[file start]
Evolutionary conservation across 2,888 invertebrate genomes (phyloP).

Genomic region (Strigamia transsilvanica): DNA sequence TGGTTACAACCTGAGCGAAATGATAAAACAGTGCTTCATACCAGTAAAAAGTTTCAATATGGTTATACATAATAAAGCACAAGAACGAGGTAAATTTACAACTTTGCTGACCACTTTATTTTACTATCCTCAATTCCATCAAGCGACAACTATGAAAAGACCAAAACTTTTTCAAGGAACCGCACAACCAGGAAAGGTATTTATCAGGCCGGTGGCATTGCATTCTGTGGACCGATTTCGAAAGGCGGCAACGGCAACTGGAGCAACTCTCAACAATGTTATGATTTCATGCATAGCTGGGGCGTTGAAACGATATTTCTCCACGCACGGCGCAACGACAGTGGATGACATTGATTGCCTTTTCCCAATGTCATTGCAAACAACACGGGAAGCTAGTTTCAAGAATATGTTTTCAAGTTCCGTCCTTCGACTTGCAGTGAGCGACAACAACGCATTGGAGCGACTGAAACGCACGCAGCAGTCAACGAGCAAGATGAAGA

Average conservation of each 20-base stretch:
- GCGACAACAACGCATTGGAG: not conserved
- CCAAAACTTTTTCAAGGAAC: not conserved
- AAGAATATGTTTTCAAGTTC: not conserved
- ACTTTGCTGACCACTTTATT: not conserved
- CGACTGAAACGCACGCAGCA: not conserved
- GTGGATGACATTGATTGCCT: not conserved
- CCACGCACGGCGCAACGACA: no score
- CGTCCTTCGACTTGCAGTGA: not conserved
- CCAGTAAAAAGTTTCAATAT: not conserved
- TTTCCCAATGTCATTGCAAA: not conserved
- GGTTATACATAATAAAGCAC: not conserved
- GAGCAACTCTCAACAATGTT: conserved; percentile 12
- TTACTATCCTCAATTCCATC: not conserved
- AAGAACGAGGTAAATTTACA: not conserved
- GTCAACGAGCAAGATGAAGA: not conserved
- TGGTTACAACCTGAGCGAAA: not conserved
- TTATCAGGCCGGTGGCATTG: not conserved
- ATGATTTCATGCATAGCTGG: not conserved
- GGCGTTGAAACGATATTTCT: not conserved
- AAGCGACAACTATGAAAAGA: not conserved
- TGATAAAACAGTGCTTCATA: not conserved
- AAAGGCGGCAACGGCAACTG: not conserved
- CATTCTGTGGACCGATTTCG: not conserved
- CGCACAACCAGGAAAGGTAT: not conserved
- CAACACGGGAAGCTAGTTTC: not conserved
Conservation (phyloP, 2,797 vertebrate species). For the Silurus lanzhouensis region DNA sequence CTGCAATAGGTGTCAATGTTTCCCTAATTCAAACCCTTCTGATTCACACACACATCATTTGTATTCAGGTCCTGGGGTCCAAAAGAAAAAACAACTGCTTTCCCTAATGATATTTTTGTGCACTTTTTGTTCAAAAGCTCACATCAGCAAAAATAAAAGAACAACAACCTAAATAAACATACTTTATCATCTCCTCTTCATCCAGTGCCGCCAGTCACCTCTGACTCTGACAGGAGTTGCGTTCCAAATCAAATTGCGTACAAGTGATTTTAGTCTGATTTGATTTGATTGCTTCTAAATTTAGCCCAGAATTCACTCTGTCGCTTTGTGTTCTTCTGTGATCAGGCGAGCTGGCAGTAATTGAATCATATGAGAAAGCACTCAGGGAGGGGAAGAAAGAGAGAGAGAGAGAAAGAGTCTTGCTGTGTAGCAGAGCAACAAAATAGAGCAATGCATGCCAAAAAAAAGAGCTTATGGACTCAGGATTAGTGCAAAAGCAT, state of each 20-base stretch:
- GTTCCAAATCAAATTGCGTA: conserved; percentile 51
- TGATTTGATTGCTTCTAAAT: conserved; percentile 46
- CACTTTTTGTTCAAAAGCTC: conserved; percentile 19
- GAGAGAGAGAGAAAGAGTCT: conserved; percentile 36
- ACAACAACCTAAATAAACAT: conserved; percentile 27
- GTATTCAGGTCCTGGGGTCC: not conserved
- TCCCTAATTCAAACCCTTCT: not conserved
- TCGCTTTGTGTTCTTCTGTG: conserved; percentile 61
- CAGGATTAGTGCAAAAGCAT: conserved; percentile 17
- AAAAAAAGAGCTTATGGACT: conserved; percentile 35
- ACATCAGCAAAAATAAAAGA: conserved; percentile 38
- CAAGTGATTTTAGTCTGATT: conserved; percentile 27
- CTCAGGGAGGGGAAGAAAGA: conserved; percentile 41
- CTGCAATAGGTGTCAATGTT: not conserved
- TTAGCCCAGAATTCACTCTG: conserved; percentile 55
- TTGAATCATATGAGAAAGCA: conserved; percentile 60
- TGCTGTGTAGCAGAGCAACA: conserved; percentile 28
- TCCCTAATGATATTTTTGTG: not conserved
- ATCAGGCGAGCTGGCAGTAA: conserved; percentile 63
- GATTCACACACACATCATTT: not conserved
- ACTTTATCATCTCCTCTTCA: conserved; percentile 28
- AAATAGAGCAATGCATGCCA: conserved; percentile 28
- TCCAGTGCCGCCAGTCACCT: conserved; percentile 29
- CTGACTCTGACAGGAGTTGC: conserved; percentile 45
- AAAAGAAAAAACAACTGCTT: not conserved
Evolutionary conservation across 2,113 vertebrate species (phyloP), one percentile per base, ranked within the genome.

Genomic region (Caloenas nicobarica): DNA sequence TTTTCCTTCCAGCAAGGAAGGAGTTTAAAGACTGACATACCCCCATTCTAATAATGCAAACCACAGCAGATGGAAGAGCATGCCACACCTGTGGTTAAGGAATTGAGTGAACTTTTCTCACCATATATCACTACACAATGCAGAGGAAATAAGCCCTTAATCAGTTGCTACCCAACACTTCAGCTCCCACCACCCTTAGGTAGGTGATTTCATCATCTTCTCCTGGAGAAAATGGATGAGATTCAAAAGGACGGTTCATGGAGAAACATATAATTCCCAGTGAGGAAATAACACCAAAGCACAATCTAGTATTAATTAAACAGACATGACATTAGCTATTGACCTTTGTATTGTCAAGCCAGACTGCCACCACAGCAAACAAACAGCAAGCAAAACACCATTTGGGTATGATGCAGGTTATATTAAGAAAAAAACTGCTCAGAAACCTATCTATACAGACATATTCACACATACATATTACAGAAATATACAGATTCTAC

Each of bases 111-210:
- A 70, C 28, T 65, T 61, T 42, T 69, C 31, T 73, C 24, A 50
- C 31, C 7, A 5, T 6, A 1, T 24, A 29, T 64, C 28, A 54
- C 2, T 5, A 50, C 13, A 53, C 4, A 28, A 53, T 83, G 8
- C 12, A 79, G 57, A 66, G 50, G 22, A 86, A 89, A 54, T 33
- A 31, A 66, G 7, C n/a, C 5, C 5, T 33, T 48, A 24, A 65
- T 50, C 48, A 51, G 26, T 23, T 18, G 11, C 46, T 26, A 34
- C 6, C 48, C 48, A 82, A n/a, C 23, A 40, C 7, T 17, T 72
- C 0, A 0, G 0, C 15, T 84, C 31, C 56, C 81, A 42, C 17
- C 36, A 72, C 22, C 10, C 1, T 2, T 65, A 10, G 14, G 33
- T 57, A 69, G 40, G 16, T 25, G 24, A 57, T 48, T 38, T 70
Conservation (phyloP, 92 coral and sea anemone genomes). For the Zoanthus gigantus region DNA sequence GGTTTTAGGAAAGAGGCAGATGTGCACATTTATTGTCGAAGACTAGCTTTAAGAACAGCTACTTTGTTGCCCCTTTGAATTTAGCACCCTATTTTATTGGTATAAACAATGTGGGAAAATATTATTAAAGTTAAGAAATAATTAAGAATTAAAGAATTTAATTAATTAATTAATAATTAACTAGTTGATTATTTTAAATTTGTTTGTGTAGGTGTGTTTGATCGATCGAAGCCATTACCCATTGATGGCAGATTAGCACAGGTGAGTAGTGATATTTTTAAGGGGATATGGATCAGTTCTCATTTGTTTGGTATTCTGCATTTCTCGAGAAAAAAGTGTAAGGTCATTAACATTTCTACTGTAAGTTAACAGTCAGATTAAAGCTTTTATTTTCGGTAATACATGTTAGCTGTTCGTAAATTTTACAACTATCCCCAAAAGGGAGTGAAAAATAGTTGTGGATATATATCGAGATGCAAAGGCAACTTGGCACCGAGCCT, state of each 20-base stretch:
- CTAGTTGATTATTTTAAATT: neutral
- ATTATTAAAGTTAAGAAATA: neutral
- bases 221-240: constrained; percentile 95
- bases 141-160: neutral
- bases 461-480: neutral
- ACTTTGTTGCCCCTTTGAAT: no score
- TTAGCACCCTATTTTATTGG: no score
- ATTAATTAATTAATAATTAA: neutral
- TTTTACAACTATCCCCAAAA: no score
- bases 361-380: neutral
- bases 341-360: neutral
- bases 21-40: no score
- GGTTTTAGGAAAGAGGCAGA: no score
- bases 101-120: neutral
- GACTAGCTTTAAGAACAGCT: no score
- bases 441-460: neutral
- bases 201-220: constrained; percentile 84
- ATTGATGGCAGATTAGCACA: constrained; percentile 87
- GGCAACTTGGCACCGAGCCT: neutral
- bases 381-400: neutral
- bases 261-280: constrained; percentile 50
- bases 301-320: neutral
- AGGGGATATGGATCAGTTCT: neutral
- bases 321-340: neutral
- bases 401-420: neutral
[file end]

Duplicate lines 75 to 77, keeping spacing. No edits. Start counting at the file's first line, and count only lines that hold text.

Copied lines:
- TTAGCACCCTATTTTATTGG: no score
- ATTAATTAATTAATAATTAA: neutral
- TTTTACAACTATCCCCAAAA: no score